On 16 March 2012 05:57, John Clark <johnkcl...@gmail.com> wrote: >> > it is obvious that you have seen the point that the first person are no >> > duplicable from their first person point of view. > > To me that is about as far from "obvious" as you can get! And you can't > explain to me what's so original about the original, it's not the atoms in > the person's body and it's not the information on how those atoms are > arranged, and you can't clearly explain what's left that could possibly > cause this ENORMOUS subjective difference; whenever you try to justify it > you just wave your hands around and get all vague and mystical on me. I've > got to tell you that mystical does not cut much ice with me, I like clarity > and I'm not impressed with arm waving.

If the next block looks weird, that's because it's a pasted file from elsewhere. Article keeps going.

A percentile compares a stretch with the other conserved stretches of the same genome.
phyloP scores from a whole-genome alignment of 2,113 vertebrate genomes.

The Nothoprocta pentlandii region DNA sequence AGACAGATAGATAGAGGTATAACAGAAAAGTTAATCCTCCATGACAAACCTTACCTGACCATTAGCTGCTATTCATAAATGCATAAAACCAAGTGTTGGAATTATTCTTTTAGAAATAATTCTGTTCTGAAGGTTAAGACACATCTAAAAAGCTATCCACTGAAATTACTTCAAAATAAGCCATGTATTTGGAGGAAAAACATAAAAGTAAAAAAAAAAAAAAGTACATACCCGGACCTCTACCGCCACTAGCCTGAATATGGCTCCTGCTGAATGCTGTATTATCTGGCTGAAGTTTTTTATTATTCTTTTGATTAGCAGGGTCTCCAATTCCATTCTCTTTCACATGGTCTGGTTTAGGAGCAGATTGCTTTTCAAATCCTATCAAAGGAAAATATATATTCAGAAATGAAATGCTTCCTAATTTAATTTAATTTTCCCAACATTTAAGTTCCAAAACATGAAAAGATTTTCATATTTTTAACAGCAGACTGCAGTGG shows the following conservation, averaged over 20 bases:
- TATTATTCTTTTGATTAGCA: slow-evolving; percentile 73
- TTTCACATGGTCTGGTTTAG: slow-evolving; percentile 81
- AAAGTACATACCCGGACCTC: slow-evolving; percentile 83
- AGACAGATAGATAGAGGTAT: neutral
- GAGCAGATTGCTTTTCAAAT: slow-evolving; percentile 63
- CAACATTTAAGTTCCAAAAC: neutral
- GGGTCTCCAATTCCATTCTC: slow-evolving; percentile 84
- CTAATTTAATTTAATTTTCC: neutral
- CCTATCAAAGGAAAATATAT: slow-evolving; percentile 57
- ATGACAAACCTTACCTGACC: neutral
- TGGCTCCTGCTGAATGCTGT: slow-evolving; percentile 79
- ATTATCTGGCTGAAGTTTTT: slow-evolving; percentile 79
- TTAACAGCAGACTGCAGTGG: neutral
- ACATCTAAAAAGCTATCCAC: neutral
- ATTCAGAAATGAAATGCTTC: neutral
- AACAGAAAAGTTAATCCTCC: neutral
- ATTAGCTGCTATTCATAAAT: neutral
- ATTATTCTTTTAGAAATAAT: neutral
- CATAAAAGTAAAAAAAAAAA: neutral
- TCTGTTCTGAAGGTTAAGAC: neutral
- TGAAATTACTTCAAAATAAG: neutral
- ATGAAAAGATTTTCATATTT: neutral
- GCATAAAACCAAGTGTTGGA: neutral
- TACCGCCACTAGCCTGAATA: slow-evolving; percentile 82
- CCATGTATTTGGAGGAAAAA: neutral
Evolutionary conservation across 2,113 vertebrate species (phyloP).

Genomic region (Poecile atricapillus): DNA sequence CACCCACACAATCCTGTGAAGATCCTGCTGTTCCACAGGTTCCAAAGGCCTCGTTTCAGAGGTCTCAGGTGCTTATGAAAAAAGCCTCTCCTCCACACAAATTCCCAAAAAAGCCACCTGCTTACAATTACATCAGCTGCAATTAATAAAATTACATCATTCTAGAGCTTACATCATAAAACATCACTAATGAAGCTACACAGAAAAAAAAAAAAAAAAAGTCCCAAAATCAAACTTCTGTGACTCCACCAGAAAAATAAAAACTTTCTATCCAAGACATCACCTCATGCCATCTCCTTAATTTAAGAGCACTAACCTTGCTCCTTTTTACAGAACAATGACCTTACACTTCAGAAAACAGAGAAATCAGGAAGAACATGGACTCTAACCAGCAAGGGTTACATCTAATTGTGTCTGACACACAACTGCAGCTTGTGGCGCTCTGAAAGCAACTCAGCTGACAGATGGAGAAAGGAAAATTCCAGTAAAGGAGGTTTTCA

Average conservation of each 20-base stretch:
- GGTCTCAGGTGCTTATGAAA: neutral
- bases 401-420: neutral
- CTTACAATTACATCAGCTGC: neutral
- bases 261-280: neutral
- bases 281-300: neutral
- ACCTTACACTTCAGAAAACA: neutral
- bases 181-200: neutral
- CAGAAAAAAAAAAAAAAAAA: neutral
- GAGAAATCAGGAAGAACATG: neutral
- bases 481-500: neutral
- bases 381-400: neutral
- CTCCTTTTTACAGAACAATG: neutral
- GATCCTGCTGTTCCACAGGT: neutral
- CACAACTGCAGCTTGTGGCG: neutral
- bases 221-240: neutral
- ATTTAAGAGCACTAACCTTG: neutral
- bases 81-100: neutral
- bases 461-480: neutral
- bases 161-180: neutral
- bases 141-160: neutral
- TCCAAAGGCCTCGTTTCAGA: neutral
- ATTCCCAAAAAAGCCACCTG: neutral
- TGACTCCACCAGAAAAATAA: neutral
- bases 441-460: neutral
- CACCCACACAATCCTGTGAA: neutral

John, your comment above is just more evidence that you are continuing to dispute a straw man of your own devising, not Bruno's actual claim, or its point. What is intended by "the first person are no duplicable from their first person point of view" is just the mundane assumption that any subjective point of view is always limited to that of a single, localised individual. This is very far from being any kind of "mystical" claim - it's just a statement about the limitations of ordinary experience. What makes it relevant in context is its implication for scenarios where a single body could have more than one surviving successor with a claim on the same history. Under such circumstances, since by assumption each successor must be restricted to a single, localised experience, each is forced to concede that he would have been unable to predict with certainty his current individualised situation. As has been mentioned before, a similar assumption is implicitly made use of in the Everett interpretation. That's the whole point of this step in the UDA reasoning. Can we accept it and move on? David > Bruno Marchal <marc...@ulb.ac.be> wrote: > >> > You learn that you cannot predict your future subjective experience in >> > all circumstances. > > > Yes, but tell me something new that everybody didn't already know. > > >>> >> You say the consciousness or the one view of the two view of the 3 >>> >> view or whatever the hell you call it can not be duplicated, >> >> >> > I say that, yes. > > > It would certainly be nice if you could explain why it can't be duplicated. > > >> > If it was duplicated, then the diary or memory of the subject would >> > mention it. > > > If he knew he was duplicated both would mention it, if he didn't neither > would. > > >> > It is just not understandable that u-you agree with Everett that we >> > don't feel the split/differentiation, > > > Yes. They don't feel the split and their consciousness will not split until > there is something that makes them feel differently, it's not important what > that something is only that they feel differently. Until there is a > difference there are 2 bodies but one consciousness. > >> > and yet disagree with this. > > > I don't know if I disagree or not, it depends on what "this" is. It might > take a little longer to write but I humbly suggest you use fewer pronouns if > you wish to make yourself clear. > > >>> >> you say it can only be associated with one unique chunk of matter (a >>> >> body) >> >> >> > I have never say that. > > > You didn't? Well then destroying the Helsinki man's body is of trivial > importance to the Helsinki man because his consciousness is already > associated with chunks of matter in Washington and Moscow, and it's true, > the Helsinki man does see Washington AND Moscow. > > >> > On the contrary, it will be part of the consequence of comp that this is >> > just impossible. > > > As my symmetrical room thought experiment clearly shows you can associated > many chunks of matter with the same consciousness, but you'd need very > advanced technology to do it, more advanced than we have today, that's why > it all seems odd, not illogical, not inconsistent, just odd > >>> >> They are so identical that even the 2 consciousness's can't tell >>> >> themselves apart, we know this because when we exchange the two bodies >>> >> neither consciousness can tell that anything has happened, so that means >>> >> there are not 2 consciousness's in that symmetrical room but only one, >> >> >> > OK. But then you confirm what I said. You have not duplicated the >> > 1-person. > > > By "duplicated" I mean if you destroy one the thing still remains; your post > is on your computer and mine and is identical on both, it's the same post > because it has been duplicated without error, if I erase it on my computer > your post has not been destroyed because it still exists unharmed on another > machine. Well, bodies have been duplicated in that duplicating chamber so if > I destroyed one body the consciousness or the 1-person (a clunky name for > the same thing) has not been damaged and will not in principle even be > detectable by that consciousness or any other. If you're trying to say that > the duplicating chamber can't duplicate adjectives then I agree, it can't > make 2 reds or 2 bigs, but it can make 2 red cars or 2 big cars or 2 chunks > of matter that behave in a Brunomarchalian way. > > >> > I never localize consciousness. Only persons. > > > So you distinguish between a person and a consciousness, and you seem to be > saying when a human walks into a duplicating chamber a person is duplicated > but not his consciousness so there is still only one consciousness not 2, > but you also seem to say that the copy is not a zombie, therefore the copy > must have the exact same first personal perspective of the original from the > first second third or ANY point of view, therefore to be consistent you must > admit that identity CAN be duplicated and this 1-person 2-person 3-person > distinction is worthless. > >> > it is pretty obvious that person can locate themselves in a local >> > relative way, like saying that yesterday I was in Tokyo, today in I am in >> > Helsinki and tomorrow I will be in Moscow, > > > It's is pretty obvious that person can tell the difference between a > collection of external stimuli given the general name "Moscow" and a > collection of external stimuli given the general name "Washington", although > the source of that sensory information may originate a great distance from > the person's brain. > > >> > it is obvious that you have seen the point that the first person are no >> > duplicable from their first person point of view. > > > To me that is about as far from "obvious" as you can get! And you can't > explain to me what's so original about the original, it's not the atoms in > the person's body and it's not the information on how those atoms are > arranged, and you can't clearly explain what's left that could possibly > cause this ENORMOUS subjective difference; whenever you try to justify it > you just wave your hands around and get all vague and mystical on me. I've > got to tell you that mystical does not cut much ice with me, I like clarity > and I'm not impressed with arm waving. > >>> >> it's [from any point of view from ANY perspective including their >>> own perspective there is no difference between them, even the original and >>> the copy] in my original thought experiment, in other ones other things >>> would happen, but I'm talking about this one and it's not illogical, it's >>> not self contradictory and it doesn't even violate the known laws of >>> physics, to turn my thought experiment into a actual real concrete >>> experiment you'd just need hyper advanced technology, new science is not >>> required. >> >> >> > But step three require the differentiation, > > > Then you're dead in the water, you crashed and burned and we'll never get to > step three. > >> > like Everett requires differentiation. > > > In Everett things don't differentiate until something changes, in my > symmetrical room the two people do not change, they remain identical, they > are so identical even they can't tell themselves apart, or to put it another > way there is only one consciousness. > >> > you cannot use what you say to avoid the uncertainty lived by the guy in >> > Helsinki in the WM duplication. > > > I have no duty to prove the Helsinki guy can avoid uncertainty, but you DO > have a duty to explain a claimed additional uncertainty that is new and is > unlike the uncertainty in physics and arithmetic that was discovered over 80 > years ago. You have not done your duty. > > >> > he believes in comp, so he knows that he will survive. > > > It doesn't matter what he believes it only matters what is true. > > >> > *in both cities* he will feel to survive *one and entire in only one >> > city*. > > > Correct, therefore we can conclude that the Helsinki man will feel he has > survived in both cities because HE HAS BEEN DUPLICATED and is now *in both > cities*. > > >> > if you deny the 1-indeterminacy, > > > I see no difference from this "1-indeterminacy" thing of yours and plain old > fashioned indeterminacy, either way you can't always know what you will see > until you see it and you can't always know what you will do until you do it, > this "1-indeterminacy" brings nothing new to the table. > > >> > you are assuming something very strange and absurd, > > > I am not assuming, I would never dream of assuming something so strange, and > yes it might even be bit absurd too, but that doesn't make it untrue. > > >> > So, do you agree that you will see either Washington or Moscow, when >> > read and cut in Helsinki and pasted at both W and M places? > > > I can not answer yes or no because it isn't clear who "you" is. Use fewer > pronouns! I will say that the Washington man will see Washington only and > the Moscow man will see Moscow only and the Helsinki man will see Washington > AND Moscow. How can I tell if my prediction was correct? Just ask them. Ask > the Washington man if he remembers being the Helsinki man and he will say > yes, ask the Moscow man if he remembers being the Helsinki man and he will > say yes too. Game over as far as I can tell. > > >>> >> you keep asking me "what is the probability that X will see..." but >>> >> you don't seem to feel the need to clearly explain just who "X" is in >>> >> your >>> >> elaborate storylines. >> >> >> > It is the owner of the personal diaries, which by comp, are considered >> > all as being the original person. > > > But there are now 2 identical personal diaries and 2 identical owner's of > them, so the question "what is the probability "he" will see Moscow?" has no > answer because it's not a complete question, it's like asking "how long is a > piece of string?". > >>> >>But no matter how elaborate your scenario if you discount real world >>> >> indeterminacy this "first person determinacy" invention of yours always >>> >> yields probabilities of 0% or 100% ; in other words it's perfectly >>> >> deterministic. >> >> >> > this has already been criticized, > > > Unsuccessfully. > >> > and it contradict the fact that you have agreed that you don't know what >> > you will see when opening the door. > > > That is just run of the mill indeterminacy, you claim to have found > something new. You haven't. And I made no contradiction, what I said was > "the probabilities always reduce to 0% or 100% in all your first person > determinacy stuff, plus regular old indeterminacy of course". Indeterminacy > is always with us but none of your complications add one iota of additional > Indeterminacy, all your pointless elaborations reduce out to probabilities > of 0% or 100%. > >>>> >>> you forget that for Einstein "God does not play dice". >>> >>> >>> >> And it seems that Einstein was wrong about that. >> >> >> >> > So you reject Everett QM? > > > No. > > >> > In the MWI there is no indeterminacy in Reality (Everett's universal >> > wave). > > > I know. I like Everett's theory a lot and hope it is true but the evidence > for it is not exactly overwhelming and wishing does not make it so. Is it > true? I don't know, but even if it is from out point of view there is still > indeterminacy because there is vital information forever denied us. > > >>> >> Considering the existence of Black Holes Stephen Hawking said "God not >>> >> only plays dice but sometimes he throws the dice where they can't be >>> >> seen". >> >> >> > And I think he admitted having been wrong on this, > > > You're right, Hawking once thought that information could be destroyed in a > Black Hole but he recently changed his mind about that. > > >> > like the guy in W will write a true statement= "I am here and now in >> > Washington" in his diary. > > > And the guy in Moscow will write a true statement= "I am here now in Moscow" > in his diary. Those two actions are different, so the two are not each other > but both are the Helsinki man, in one the Helsinki man is in Washington and > so for convenience we now call him the Washington man for short, and the > Helsinki man is in Moscow and so for convenience we now call him the Moscow > man for short. > > >> > You cannot duplicate it because it is a construct of your brain, > > > Then duplicating your brain should do the trick, there are plenty of atoms > around and one is as good as another, you just need information on how to > arrange them. > > >> > in the form of a a feeling of unique relation it has with itself. > > > And duplicate that feeling of being unique should be easy now that we have > a duplicate brain of you. So now we have lots of identical people all > feeling unique, a odd situation certainly but not self contradictory. > >> > if you duplicate the brain, you duplicate that feeling of uniqueness, > > > Exactly. > > >> > so that from the first person view, they have not been duplicated. > > > So you have not been duplicated because you have been duplicated. WHAT?! > > >> > I have no clue why this seems so difficult for you. > > > My difficulty is that you say the copy and the original are not the same > because the duplication process was too good therefore they are different > because they are the same. And my difficulty is that you can't explain > exactly what the one has that the other lacks. > > >> > you continue to oscillate between "trivial-or-already-discovered" and >> > "non-sense-it is 0% or 100%". > > > Yes, and you continue to oscillate between various different types of > errors. > > >> > when I decide the jet for M or for W, would think that the indeterminacy >> > here is just lack of information, and that with enough data on me you can >> > in >> > principle predict where you will wake up. >> That is not the case with the duplication, where no one can assure you >> where you will feel to be. > > > I don't want to mention it because it would strengthen your case and weaken > mine a little, but if I were you right about now I'd make an analogy between > a quantum bit of information, a qbit, and the fact that from the no cloning > theorem we know that although you can teleport a qbit you can not duplicate > it. However I'm not you so I won't mention it. > > >> > When I throw a coin, I expect tail OR head, not tail and head. > > > The person named "I" expects that because "I" has not run across many > duplicating chambers, but if there are 2 I's, as there are in many of these > thought experiments, then although odd it is entirely logical that the > person named "I" will see heads AND tails. > > >> > To make sense of what you are saying, you should say that you die in the >> > process, because the you in Helsinki has died. > > > If someone remembers being the Helsinki man then is makes no sense to say he > is dead, and in this case 2 different people remember being him so in a way > you could almost say the Helsinki man is more alive than ever regardless of > what happened to his Helsinki body. > >> > But then you have to say "no" to step one, and step zero. So you don't >> > believe in comp, > > > I've lost track of what your step one is and I didn't even know there was a > step zero, and I most certainly do believe comp is true. > > >> > Frankly most people get easily the seven first steps. > > > Then most people are far too naive and accept common sense everyday notions > without detailed logical examination, and that is the kiss of death for good > philosophy. > >>> >> you asked me what the probability is that the Helsinki guy, that's the >>> >> guy who gets no tea, will get tea, and I can say without fear of >>> >> contradiction that the probability the guy who gets no tea will get tea >>> >> is >>> >> zero. >> >> >> > But then he died. > > > How in the world does not drinking tea kill you?? I haven't had any tea all > day and I'm not dead, if Many Worlds is correct then there are lots of John > K Clark's who guzzled tea all day long today but that's of no concern of > me, I had no tea and I feel fine. > >>> >> the problem is that before probability can be used it must be clear >>> >> who "I" is, >> >> >> > But that is impossible > > > Then when there are lots of I's running around it is meaningless to ask what > is the probability that "I" will see this or that. > > >> > The "I" is you usual "I". > > > That is just not good enough, not NEARLY good enough! > > >> > I will make you asleep. I will throw a coin. If I get head, I will, >> > while asleep, duplicate you in M and W, where you will slowly wake up in >> > some hostel. If I get tail, I will send you by plane to W, or to M, after >> > sending again a coin. Do you agree that anyone waking up in a hostel, >> > cannot >> > know if I got tail or head after the first throw of the coin? > > > Anyone waking up in a hostel after a coma is not going to know a great many > things, the question is not if there is indeterminacy in your example, there > is as there is in everything, but is it some new type of indeterminacy? No, > it's just run of the mill indeterminacy. > > John K Clark > > > > -- > You received this message because you are subscribed to the Google Groups > "Everything List" group. > To post to this group, send email to firstname.lastname@example.org. > To unsubscribe from this group, send email to > everything-list+unsubscr...@googlegroups.com. > For more options, visit this group at > http://groups.google.com/group/everything-list?hl=en. -- You received this message because you are subscribed to the Google Groups "Everything List" group. To post to this group, send email to email@example.com. 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